On Monday, April 16, Kendrick Lamar won the Pulitzer Prize for Music for his 2017 album “DAMN.” This was the first time in the award’s 75-year history that the recognition has gone to an artist outside the genres of classical or jazz music.
Particularly after losing the Grammy Award for Album of the Year, considered by many to be the highest honor in music, to Bruno Mars’ “24K Magic,” Lamar’s victory here is especially notable. Before Monday, many would have considered receiving a Pulitzer Prize outside of the realm of possibility for a hip-hop artist.
In Lamar’s case, taking into account his contributions to and deep influence on American rap music, winning the Pulitzer Prize is arguably even more impactful than winning a Grammy would have been. The decision of the Pulitzer Prize Board to recognize Lamar and, more broadly, any rapper at all, showcases and supports a growing acceptance for rap, even within traditionalist institutions such as the Pulitzer Prize. The prize going to Lamar is a step in the right direction for rap’s artistic legitimacy to those outside its fan base and opens the door for future rappers to attain this sort of appreciation.
Rap is also inextricably tied to the black culture that it was born in and that surrounds it. The Pulitzer Board, eleven out of seventeen members of which are white, choosing to recognize Lamar goes a long way towards the acceptance of not only his music, as we’ve addressed, but also of the culture that it represents.
This year’s award is especially important considering that not just any rapper won; Kendrick Lamar did. Lamar’s music, especially on this album, is largely about his experience as a black man in America. In many ways, his music places him on the forefront of issues of racial inequality with his sophisticated and sometimes contentious lyrics. The Pulitzer Prize Board’s recognition of “DAMN.” highlights Lamar’s expression of his experience and struggle as a black man and at the same time legitimizes it to a different audience — one that might not have paid Lamar’s work any attention otherwise.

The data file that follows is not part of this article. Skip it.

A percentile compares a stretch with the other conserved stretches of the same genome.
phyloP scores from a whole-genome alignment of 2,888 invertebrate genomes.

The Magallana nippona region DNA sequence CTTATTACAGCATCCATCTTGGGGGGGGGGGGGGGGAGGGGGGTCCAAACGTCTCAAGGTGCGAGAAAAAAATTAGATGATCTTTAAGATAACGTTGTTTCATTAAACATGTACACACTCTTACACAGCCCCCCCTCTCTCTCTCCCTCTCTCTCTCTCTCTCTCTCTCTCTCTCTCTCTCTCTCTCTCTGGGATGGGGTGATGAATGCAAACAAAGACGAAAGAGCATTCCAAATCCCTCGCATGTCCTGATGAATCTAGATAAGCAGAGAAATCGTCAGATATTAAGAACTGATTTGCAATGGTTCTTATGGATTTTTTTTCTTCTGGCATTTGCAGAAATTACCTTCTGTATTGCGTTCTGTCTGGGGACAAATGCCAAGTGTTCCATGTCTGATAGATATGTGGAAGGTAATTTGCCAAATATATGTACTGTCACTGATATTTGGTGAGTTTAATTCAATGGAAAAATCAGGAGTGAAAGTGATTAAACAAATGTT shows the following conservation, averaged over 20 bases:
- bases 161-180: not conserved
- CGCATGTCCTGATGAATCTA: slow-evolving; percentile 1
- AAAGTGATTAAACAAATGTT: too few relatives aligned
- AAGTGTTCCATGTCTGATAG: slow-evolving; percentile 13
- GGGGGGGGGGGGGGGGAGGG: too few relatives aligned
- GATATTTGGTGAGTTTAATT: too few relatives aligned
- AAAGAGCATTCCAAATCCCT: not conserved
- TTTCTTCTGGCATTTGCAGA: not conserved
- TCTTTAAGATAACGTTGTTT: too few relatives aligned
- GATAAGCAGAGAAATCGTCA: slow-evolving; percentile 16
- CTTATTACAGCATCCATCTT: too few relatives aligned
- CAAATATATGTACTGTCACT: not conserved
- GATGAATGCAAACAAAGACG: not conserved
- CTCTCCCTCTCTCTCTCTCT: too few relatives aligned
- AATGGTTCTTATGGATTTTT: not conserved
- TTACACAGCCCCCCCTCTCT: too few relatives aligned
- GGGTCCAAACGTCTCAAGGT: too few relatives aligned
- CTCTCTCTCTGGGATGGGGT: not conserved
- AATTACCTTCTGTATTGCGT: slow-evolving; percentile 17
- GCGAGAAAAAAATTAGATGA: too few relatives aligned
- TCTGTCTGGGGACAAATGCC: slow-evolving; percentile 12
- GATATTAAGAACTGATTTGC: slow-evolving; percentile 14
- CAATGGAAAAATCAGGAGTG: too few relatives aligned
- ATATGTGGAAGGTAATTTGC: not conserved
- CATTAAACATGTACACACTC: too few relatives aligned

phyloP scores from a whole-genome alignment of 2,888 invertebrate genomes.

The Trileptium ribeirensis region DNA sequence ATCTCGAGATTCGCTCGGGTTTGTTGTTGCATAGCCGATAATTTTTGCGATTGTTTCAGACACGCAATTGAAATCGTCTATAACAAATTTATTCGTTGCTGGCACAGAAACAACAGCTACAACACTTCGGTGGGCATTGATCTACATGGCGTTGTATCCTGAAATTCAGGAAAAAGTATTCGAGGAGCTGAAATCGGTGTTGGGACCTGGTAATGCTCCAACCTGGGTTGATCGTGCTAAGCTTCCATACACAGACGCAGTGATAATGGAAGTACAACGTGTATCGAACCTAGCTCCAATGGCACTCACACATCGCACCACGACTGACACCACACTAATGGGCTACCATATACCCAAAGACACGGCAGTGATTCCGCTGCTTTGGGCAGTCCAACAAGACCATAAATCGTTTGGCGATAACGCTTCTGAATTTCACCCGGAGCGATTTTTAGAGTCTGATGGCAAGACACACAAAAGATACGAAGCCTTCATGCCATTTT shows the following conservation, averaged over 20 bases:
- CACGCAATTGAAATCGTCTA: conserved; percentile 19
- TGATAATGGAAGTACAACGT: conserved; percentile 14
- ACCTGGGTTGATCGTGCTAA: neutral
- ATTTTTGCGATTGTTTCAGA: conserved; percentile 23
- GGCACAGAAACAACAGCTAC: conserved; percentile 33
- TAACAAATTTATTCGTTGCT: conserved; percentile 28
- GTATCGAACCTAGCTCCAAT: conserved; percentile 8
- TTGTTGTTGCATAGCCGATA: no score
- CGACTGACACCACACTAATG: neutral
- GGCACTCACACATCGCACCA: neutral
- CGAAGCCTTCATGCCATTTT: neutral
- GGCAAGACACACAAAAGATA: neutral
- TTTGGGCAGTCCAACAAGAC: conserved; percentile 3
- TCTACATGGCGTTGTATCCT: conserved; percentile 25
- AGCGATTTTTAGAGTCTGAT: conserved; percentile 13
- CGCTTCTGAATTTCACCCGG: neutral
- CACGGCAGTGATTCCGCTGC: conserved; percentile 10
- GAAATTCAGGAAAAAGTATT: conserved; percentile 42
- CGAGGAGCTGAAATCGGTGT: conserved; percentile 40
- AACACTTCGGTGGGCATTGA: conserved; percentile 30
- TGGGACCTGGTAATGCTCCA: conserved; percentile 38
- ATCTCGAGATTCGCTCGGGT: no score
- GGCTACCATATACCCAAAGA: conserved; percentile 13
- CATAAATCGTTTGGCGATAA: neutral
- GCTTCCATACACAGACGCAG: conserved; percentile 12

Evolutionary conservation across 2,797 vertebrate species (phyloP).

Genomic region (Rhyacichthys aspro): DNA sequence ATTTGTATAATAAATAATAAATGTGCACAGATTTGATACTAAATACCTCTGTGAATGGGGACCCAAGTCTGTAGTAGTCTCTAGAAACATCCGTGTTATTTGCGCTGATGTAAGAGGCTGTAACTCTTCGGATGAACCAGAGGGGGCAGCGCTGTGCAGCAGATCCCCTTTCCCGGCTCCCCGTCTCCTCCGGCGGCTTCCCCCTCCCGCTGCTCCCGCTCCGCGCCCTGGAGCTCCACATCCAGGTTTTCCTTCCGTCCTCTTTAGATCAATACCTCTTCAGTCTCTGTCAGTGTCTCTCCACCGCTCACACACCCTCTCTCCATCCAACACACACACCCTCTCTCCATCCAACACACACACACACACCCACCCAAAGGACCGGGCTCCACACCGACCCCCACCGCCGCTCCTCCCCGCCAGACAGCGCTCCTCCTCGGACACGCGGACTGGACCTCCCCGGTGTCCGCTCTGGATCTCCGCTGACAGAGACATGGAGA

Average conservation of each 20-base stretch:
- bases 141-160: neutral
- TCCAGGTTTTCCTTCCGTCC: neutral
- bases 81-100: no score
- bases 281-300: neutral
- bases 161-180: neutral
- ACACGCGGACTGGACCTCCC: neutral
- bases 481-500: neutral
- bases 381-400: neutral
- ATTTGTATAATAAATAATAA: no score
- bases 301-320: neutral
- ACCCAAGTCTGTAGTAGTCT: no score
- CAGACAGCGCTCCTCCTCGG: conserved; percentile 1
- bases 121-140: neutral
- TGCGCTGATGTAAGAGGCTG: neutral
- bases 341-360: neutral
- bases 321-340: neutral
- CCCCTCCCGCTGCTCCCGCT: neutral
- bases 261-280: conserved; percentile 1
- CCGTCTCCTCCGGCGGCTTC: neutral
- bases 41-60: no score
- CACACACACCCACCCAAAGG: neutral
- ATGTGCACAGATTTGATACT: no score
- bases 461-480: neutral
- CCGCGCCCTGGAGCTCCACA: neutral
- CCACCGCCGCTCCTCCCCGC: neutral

“DAMN.” winning the Pulitzer Prize is a departure from the award’s norm. It is the Board’s decision to recognize a type of music, a type of man, and a culture different from any other recognized in the award’s history. It is a monumental change, and considering the shifting landscape of American musical expression and the cultural significance surrounding “DAMN.” and other works, one that was long overdue.
This editorial represents the views of The Phillipian, vol. CXLI.